Runes were often inscribed on whalebone and placed under a person’s bed to cure an ailment. If the ailment was not cured, it was believed the runic inscription was wrong and would be rewritten.
Who were the runemasters?
The Vikings took the magical powers of runes very seriously. One Norse poet wrote about the Viking runes stating "Let no man carve runes to cast a spell, save first he learns to read them well." Due to the perceived supernatural powers of runes and the potentially dangerous consequences of not fully understanding their meanings, runemasters were called upon to interpret them.
Codex Runicus, a vellum manuscript from approximately AD 1300 containing one of the oldest and best-preserved texts of the Scanian Law, is written entirely in runes.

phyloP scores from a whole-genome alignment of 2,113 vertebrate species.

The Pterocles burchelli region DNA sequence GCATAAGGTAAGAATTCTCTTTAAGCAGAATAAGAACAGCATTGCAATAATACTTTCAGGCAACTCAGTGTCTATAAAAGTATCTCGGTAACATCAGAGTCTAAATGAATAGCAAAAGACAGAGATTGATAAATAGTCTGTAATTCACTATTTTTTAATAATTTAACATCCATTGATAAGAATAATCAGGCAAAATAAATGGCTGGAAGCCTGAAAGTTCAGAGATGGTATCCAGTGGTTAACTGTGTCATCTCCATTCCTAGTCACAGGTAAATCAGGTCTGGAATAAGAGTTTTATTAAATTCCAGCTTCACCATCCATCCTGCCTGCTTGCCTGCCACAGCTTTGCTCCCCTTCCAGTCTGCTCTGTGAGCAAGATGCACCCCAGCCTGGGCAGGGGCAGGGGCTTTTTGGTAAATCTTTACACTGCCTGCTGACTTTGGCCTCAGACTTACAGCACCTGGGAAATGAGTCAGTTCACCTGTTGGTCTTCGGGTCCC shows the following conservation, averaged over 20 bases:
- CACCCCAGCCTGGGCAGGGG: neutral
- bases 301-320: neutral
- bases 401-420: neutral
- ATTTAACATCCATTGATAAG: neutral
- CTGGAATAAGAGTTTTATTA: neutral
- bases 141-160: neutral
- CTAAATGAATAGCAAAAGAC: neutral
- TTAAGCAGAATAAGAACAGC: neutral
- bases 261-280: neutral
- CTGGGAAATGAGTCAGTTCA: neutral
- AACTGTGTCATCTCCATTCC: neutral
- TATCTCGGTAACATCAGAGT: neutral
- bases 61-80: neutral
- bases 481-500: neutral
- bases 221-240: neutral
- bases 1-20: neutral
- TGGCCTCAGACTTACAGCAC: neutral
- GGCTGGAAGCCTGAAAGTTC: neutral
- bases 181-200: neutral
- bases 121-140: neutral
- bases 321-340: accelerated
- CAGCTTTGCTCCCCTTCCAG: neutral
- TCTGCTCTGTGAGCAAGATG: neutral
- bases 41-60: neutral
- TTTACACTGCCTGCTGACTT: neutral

Runemasters were regarded as experts and trained in understanding and using runes to tell foretell the future and to cast spells. Runemasters held a high position in the Viking world and there are many stories of their great feats.
For example one ancient story exists of a woman becoming seriously ill after the incorrect runes were carved on whalebone and hung over her head. A runemaster was summoned who corrects the runes which lead to the women’s recovery. There is another tale of a runemaster putting protective runes on his drinking horn. The drinking horn breaks in two when a rival tries to kill him by pouring poison into it. The runemasters' knowledge of runes saved his life.
What was rune casting?